Based on the above rationale the tribunal said it was not bound to find that the covert recording of a meeting undermines the implied term of mutual trust and confidence between the employer and the employee to the extent the employee should be dismissed. A tribunal is entitled to make an assessment of the context in which the recording was made. The purpose of the recording will be relevant and in the tribunals experience the purpose of the recording may widely vary from the highly manipulative employee attempting to entrap the employer to the confused employee and vulnerable employee seeking to keep a record or guard against misrepresentation. The extent of an employee’s blameworthiness will also be relevant, it may vary from the employee who has specifically been told that a recording must not be kept, or has lied about making a recording, to the inexperienced or distressed employee who has panicked and not thought about the ramifications of making such a recording.

What is recorded may also be relevant, it may vary between a meeting concerned with the employee of which a record would normally be kept and shared in any event, and a meeting where highly confidential business or personal information relating to the employer or another employee is discussed. (in which case the recording could involve a serious breach of the rights of one or more others).

Any evidence of the attitude of the employer to such conduct may also be relevant. In the tribunal’s experience it is still relatively rare for covert recordings to appear on a list of instances of gross misconduct in a disciplinary procedure, however this may change soon.

Despite the above the tribunal still noted it thought it was best employment practice for an employer or employee to say if there is any intention to record a meeting save in the most pressing of circumstances and it will generally be misconduct to do so. This practice allows both sides to consider if it would be desirable to record the meeting and if so how. It is not always appropriate to record a meeting as it could inhibit a frank exchange of views between representatives and members of management. If a meeting is long, consider if a summary note will be of more value than a recording which may require transcription.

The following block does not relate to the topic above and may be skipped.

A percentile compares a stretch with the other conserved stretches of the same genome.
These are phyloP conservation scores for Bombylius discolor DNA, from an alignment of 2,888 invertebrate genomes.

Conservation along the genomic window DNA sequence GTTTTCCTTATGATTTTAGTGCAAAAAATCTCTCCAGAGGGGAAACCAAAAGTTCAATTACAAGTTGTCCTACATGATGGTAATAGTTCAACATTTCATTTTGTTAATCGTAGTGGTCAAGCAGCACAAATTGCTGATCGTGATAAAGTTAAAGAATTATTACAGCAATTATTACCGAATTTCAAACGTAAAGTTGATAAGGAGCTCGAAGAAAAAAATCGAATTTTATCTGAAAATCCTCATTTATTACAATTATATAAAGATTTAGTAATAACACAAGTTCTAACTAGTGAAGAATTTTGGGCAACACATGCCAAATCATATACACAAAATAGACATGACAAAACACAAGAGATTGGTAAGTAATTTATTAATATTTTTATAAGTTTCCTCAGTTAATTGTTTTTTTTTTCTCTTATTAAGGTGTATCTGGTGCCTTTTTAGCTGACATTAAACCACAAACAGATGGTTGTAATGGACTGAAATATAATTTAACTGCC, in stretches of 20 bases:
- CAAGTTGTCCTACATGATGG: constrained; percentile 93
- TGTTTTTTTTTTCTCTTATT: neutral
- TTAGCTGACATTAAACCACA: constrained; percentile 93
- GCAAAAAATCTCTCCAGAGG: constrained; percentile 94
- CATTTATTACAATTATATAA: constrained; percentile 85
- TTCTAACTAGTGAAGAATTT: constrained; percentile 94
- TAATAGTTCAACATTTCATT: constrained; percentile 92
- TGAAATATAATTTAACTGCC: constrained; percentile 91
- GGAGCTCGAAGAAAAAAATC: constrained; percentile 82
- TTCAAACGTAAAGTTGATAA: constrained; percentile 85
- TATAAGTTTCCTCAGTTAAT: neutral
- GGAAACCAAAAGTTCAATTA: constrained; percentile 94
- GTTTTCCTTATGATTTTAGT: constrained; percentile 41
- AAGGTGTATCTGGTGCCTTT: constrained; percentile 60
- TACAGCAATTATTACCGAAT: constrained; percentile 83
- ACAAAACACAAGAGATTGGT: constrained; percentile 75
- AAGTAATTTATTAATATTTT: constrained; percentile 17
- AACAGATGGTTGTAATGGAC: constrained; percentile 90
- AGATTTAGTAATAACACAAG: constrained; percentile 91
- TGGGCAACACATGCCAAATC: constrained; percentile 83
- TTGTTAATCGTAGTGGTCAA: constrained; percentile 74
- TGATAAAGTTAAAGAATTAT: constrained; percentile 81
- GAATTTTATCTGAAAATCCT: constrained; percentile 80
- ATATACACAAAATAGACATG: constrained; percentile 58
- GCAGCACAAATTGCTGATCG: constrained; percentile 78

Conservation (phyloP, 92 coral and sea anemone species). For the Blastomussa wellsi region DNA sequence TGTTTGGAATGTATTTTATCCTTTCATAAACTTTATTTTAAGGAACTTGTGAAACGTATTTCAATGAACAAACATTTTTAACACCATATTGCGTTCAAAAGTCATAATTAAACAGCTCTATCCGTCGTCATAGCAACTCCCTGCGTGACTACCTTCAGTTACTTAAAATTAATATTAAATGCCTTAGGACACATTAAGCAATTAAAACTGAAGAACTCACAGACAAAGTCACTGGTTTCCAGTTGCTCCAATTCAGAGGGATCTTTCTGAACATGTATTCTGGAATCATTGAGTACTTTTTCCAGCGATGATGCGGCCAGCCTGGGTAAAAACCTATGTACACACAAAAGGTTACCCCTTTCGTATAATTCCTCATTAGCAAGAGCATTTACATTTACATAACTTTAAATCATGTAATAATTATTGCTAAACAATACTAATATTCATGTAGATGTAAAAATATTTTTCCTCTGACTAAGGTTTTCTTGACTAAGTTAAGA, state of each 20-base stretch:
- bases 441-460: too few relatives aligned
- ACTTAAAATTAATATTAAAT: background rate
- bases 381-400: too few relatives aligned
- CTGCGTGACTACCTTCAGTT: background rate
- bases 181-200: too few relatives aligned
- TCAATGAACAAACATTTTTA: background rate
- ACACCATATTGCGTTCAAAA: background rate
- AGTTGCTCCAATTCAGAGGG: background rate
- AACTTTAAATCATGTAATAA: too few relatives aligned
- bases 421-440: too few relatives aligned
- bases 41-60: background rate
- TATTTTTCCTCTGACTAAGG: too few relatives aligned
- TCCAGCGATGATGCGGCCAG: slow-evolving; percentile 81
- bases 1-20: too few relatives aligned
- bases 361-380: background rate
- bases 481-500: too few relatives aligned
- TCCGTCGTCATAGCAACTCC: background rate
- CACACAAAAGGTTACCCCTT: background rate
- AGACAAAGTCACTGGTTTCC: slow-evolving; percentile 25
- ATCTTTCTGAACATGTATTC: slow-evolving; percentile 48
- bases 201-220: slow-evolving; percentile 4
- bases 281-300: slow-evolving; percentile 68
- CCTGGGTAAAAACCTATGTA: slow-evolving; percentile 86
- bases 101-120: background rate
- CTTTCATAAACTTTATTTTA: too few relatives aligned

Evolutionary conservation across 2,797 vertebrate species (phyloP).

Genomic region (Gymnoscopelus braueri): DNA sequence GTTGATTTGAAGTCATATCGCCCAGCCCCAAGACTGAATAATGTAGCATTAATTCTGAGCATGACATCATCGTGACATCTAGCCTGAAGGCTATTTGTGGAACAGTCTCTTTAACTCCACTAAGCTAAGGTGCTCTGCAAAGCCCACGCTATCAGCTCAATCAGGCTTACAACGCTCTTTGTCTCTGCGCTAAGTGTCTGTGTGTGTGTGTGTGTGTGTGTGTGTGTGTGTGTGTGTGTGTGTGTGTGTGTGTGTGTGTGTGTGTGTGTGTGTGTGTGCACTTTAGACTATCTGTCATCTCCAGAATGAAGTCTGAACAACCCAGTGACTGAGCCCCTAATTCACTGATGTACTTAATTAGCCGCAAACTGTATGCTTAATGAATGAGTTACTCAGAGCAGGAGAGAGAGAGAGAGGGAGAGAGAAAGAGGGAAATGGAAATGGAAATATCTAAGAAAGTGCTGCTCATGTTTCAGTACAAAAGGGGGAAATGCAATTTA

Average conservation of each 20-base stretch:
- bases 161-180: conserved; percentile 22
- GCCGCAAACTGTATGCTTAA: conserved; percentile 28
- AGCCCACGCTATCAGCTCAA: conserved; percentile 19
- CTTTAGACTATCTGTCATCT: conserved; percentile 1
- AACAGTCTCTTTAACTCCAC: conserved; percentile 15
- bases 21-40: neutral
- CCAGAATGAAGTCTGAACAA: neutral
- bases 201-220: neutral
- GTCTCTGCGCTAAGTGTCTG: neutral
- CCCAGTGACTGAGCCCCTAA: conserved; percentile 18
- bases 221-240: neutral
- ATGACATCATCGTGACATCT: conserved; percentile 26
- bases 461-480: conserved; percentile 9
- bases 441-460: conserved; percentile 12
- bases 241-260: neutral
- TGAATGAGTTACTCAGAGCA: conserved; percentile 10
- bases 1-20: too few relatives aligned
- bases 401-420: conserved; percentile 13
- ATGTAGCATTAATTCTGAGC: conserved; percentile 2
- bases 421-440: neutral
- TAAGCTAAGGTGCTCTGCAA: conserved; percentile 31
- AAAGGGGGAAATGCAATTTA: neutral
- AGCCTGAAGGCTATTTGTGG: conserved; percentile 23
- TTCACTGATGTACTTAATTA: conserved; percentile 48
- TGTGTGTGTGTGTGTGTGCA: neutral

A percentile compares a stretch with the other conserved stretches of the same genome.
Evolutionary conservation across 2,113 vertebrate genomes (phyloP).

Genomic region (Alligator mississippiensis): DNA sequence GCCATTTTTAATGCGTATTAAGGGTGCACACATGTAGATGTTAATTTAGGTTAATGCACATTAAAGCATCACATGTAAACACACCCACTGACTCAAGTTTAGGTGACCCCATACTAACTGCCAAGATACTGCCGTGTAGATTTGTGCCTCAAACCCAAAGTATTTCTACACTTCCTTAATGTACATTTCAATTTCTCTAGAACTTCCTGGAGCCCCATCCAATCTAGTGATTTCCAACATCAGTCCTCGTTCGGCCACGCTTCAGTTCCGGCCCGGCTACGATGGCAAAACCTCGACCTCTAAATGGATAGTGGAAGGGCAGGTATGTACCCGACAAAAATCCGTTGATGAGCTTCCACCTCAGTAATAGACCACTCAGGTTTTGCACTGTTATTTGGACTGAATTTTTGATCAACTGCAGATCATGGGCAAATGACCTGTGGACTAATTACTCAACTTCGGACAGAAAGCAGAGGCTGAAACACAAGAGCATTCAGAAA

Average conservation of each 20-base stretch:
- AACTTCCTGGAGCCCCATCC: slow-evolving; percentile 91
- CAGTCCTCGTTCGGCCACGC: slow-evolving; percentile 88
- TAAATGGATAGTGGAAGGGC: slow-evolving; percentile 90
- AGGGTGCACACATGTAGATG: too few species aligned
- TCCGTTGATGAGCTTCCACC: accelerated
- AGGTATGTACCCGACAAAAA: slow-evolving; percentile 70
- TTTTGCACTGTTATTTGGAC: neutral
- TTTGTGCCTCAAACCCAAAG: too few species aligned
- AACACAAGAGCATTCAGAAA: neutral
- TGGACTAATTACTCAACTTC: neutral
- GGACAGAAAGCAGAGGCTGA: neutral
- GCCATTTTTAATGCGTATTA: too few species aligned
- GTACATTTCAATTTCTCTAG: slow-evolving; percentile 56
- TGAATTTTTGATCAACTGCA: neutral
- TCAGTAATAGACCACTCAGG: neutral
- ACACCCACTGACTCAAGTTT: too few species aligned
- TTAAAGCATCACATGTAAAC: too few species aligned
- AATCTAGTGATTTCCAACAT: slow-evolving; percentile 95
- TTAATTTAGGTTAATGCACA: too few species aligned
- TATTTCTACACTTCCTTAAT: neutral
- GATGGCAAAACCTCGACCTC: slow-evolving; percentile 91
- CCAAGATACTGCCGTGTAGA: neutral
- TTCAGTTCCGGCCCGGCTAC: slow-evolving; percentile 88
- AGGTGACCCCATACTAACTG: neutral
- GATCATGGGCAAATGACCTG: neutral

Take-away points

1. It was noted that any evidence of the attitude of an employer to covert recordings will be relevant to deciding if such recordings breach the implied term – and that in its experience, it was still ‘relatively rare’ for covert recording to be listed as examples of gross misconduct in a disciplinary procedure. Consider if it now time to update your policies and procedures to note that recordings of meetings should not be made without consent.

2. Where a covert recording is taken, do not automatically assume this will constitute misconduct.

3. It is also sensible for employers to ask at the start of a meeting if employees are recording it and make it clear that if they do so secretly then this may be regarded as gross misconduct.